It is not as reliable because you call exit, but the other code will just terminate the loop if malloc fails. This allows you to clean up, post errors messages, inform the user, try again, and quit.
    Quote Originally Posted by Adak View Post
    io.h certainly IS included in some modern compilers. It is no longer part of the standard for C, but it is nevertheless, included in the very latest Pelles C versions.
    Quote Originally Posted by Salem View Post
    You mean it's included as a crutch to help ancient programmers limp along without them having to relearn too much.

    Outside of your DOS world, your header file is meaningless.

  8. #8
    spurious conceit MK27's Avatar
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    Quote Originally Posted by happyclown View Post
    I have an array of pointers ie. char *files[NUMBEROFFILES]; can I just free it with free(files)?
    Nope, you have to loop thru and free them all.

    Quote Originally Posted by happyclown View Post
    I've been giving some thought to the while() loop, and I've got some questions.
    Should there always be a condition(not assignment) in a while loop(or any other loop)?So while the above syntax works, is it technically incorrect?
    There's nothing incorrect about it unless you believe that such a condition will ever be anything but true. For example, you can set up an infinite loop with while (1) {....}, because 1 is always true.

    Quote Originally Posted by happyclown View Post
    2. I want to test that malloc successfully allocated the memory in the while() loop,
    A handy and probably common way to deal with error checking malloc is to actually create a kind of proxy function that you call instead (which includes the error_check):

    Code:
    void *ec_malloc (unsigned int bytes) {
    	void *assign;
    	assign = malloc(bytes);	
    	if (assign == NULL) {
                  puts("Out of memory!!");
                  exit (-666);
            }
    	return assign;
    }
    // Example Usage:
    char *ptr=ec_malloc(256);
    Of course, you don't really have to kill yourself when malloc fails, but as they say, you might as well. I'm will admit I've actually never knowingly witnessed this happen, but then I've never tried to do it either. Anyway, at least this way you can say you caught it.

    Quote Originally Posted by happyclown View Post
    31 c:\examples\programs\test.c
    warning: assignment makes pointer from integer without a cast
    Presuming files is still the array it was at the beginning of this thread, I can't say by looking why you get this warning.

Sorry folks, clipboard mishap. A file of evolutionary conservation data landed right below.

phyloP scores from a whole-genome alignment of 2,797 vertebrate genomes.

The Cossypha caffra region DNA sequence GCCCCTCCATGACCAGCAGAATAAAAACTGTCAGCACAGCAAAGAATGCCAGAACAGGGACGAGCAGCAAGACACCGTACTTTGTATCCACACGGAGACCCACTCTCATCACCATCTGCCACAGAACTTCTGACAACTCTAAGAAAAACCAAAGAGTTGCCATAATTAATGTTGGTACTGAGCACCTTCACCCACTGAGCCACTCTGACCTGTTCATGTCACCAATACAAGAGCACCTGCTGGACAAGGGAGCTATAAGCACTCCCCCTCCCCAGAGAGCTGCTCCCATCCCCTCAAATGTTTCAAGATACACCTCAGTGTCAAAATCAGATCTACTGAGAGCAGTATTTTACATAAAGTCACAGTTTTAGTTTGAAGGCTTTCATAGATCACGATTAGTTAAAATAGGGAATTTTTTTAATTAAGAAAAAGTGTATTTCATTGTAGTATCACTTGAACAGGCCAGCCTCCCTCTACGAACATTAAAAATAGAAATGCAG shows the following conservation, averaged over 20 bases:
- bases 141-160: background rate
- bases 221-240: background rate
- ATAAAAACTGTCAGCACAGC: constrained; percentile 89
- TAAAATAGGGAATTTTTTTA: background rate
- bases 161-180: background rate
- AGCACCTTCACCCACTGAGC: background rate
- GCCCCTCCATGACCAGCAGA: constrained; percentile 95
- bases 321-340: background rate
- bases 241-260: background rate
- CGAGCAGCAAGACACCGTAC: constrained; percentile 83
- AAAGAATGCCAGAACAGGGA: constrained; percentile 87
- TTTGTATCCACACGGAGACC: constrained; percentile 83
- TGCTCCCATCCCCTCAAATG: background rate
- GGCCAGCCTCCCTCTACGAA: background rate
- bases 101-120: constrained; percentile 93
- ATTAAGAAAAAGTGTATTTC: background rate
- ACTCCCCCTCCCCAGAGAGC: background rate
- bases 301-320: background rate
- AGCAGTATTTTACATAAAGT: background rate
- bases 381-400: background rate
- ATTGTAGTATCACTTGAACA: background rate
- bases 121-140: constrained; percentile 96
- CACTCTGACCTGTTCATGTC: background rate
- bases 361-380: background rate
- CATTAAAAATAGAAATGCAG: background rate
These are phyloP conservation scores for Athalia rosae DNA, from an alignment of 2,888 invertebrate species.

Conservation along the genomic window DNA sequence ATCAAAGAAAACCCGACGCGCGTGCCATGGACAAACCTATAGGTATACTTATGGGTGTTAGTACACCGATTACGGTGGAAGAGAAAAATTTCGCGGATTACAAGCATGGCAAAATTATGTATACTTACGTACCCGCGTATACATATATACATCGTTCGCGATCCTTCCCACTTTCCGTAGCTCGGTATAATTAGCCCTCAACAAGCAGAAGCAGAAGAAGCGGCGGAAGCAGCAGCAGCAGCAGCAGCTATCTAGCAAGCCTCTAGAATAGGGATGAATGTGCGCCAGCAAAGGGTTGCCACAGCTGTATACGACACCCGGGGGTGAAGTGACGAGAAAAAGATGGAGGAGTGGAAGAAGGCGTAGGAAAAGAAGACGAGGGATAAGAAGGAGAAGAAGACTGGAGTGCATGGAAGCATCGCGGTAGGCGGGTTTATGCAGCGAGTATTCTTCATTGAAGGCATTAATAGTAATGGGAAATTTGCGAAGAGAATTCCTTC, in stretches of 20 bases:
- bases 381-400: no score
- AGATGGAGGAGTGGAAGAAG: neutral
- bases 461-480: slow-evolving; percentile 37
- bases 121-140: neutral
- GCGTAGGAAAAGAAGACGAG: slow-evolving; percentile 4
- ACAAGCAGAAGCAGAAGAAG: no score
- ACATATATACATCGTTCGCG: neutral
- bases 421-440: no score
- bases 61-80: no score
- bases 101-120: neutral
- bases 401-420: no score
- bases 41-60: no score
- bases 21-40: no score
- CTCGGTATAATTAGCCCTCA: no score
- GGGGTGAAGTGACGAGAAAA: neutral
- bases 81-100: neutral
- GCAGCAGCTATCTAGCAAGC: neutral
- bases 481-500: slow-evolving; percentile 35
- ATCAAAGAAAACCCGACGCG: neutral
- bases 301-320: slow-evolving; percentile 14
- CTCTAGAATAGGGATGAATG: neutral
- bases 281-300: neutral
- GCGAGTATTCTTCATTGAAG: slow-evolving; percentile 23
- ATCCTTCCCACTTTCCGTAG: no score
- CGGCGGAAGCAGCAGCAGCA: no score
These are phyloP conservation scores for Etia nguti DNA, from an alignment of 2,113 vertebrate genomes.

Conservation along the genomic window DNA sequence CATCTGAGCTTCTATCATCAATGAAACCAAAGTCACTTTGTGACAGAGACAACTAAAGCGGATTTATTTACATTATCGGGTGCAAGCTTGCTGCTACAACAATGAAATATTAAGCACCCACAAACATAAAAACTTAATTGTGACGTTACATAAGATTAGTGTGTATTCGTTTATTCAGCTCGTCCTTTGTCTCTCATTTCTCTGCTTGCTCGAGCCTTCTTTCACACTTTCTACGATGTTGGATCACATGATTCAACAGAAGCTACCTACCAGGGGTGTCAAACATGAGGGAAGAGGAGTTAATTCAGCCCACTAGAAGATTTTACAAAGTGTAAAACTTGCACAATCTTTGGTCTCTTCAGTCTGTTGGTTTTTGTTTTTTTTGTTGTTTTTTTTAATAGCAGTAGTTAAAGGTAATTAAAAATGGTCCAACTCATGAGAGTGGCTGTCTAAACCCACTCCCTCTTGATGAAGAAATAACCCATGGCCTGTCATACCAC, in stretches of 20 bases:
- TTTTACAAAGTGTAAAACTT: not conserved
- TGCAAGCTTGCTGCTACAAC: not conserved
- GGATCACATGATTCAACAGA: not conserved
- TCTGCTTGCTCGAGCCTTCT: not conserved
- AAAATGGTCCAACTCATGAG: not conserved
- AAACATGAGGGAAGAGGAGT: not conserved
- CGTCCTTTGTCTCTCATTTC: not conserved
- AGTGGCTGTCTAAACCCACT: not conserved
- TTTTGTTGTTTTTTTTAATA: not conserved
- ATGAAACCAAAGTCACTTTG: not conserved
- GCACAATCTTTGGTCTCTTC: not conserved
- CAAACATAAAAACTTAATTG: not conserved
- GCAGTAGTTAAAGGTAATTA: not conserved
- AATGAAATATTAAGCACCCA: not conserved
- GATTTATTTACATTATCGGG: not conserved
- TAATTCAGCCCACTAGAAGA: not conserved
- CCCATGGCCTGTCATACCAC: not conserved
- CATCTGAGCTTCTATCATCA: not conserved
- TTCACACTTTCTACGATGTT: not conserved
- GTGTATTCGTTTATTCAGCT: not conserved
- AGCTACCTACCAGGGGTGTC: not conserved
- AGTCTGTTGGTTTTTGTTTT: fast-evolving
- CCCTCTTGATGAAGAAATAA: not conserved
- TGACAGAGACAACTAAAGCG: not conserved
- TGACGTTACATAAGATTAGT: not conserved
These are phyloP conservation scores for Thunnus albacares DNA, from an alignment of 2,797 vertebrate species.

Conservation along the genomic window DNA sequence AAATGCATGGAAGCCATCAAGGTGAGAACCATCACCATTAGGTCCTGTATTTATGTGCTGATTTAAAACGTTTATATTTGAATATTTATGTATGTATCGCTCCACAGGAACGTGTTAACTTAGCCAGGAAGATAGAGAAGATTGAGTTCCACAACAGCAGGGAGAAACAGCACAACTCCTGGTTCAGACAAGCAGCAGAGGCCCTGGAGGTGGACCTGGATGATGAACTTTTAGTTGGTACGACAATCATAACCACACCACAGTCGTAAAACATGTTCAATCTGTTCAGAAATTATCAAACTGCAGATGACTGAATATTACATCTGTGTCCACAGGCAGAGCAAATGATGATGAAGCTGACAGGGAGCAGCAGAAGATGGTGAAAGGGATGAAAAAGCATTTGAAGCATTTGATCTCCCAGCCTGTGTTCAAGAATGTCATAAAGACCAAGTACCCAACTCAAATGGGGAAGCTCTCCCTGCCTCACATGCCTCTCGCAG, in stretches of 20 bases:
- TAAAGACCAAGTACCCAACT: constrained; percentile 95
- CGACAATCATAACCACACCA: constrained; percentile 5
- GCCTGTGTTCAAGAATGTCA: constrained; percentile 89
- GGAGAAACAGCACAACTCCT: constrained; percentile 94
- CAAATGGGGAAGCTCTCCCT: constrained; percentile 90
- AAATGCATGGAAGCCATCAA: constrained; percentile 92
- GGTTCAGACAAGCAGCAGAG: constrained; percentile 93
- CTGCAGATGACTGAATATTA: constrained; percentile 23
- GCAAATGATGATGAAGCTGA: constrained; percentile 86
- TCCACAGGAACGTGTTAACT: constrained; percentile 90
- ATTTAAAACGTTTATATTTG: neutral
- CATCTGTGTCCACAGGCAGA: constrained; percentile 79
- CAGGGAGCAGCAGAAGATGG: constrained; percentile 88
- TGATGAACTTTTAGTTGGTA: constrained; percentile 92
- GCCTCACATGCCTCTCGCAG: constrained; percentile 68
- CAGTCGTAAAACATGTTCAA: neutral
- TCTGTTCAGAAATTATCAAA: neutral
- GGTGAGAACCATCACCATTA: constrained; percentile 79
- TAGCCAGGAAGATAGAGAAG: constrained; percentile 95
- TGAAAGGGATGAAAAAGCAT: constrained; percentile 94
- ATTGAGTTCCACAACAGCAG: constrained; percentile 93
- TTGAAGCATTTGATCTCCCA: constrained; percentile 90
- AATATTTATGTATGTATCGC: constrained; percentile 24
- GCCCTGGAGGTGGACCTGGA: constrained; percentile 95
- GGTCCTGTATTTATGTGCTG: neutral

Actually Elysia caught it. What she means is you have to bracket the assignment within the test:
    Code:
    while ((files[counter] = malloc( FILENAMESIZE * sizeof(char))) != NULL)
    Last edited by MK27; 01-03-2009 at 07:30 AM.
    C programming resources:
    GNU C Function and Macro Index -- glibc reference manual
    The C Book -- nice online learner guide
    Current ISO draft standard
    CCAN -- new CPAN like open source library repository
    3 (different) GNU debugger tutorials: #1 -- #2 -- #3
    cpwiki -- our wiki on sourceforge

  9. #9
    C++まいる!Cをこわせ! Elysia's Avatar
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    Quote Originally Posted by MK27 View Post
    Of course, you don't really have to kill yourself when malloc fails, but as they say, you might as well. I'm will admit I've actually never knowingly witnessed this happen, but then I've never tried to do it either. Anyway, at least this way you can say you caught it.
    Killing is a really bad idea.
    If it fails, then you must clean up, sometimes try again or abort the current operation, and tell the user it failed, and preferably why.
    That is why exit should never be used in utility functions.
    Quote Originally Posted by Adak View Post
    io.h certainly IS included in some modern compilers. It is no longer part of the standard for C, but it is nevertheless, included in the very latest Pelles C versions.
    Quote Originally Posted by Salem View Post
    You mean it's included as a crutch to help ancient programmers limp along without them having to relearn too much.

    Outside of your DOS world, your header file is meaningless.

  10. #10
    In my head happyclown's Avatar
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    I've learnt heaps from this thread.

    Thanks for the help, everybody.

  11. #11
    Captain Crash brewbuck's Avatar
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    Quote Originally Posted by Elysia View Post
    Killing is a really bad idea.
    If it fails, then you must clean up, sometimes try again or abort the current operation, and tell the user it failed, and preferably why.
    That is why exit should never be used in utility functions.
    Depends whether the code is "library" code or "program" code. A library should never call exit() (hey, libjpeg, I'm looking at you). An application can do so at its leisure.

    If you are out of memory, there's really not much you can do. Trying to clean up might not even be successful, since "cleaning up" might, in itself, require allocation of memory. Hell, just popping a dialog which says "Out of memory" requires memory that you probably don't have.

    One method is to allocate a "panic block" at program startup, say, a couple hundred kilobytes. If you run out of memory, you can free this block, giving yourself a little bit of breathing room. Or, if your code does some kind of advantageous caching or otherwise uses memory that isn't truly required, these layers of code can be notified of the low-memory state and they can try to dump unneeded resources.

    But on any modern OS, where the kernel will clean up all program resources when the program terminates, you can just call exit() if things head south.

    EDIT: You might be running out of memory, not because your program has allocated too much, but because some OTHER program has. In this case, there's absolutely NOTHING you can do, since the memory hog is probably going to continue sucking up memory. The best thing you can do when you run out of memory is to put all external data into a consistent state if you can, then terminate.
    Last edited by brewbuck; 01-03-2009 at 04:37 PM.
    Code:
    //try
    //{
    	if (a) do { f( b); } while(1);
    	else   do { f(!b); } while(1);
    //}

  12. #12
    spurious conceit MK27's Avatar
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    Thanks brewbuck. I agree.
    C programming resources:
    GNU C Function and Macro Index -- glibc reference manual
    The C Book -- nice online learner guide
    Current ISO draft standard
    CCAN -- new CPAN like open source library repository
    3 (different) GNU debugger tutorials: #1 -- #2 -- #3
    cpwiki -- our wiki on sourceforge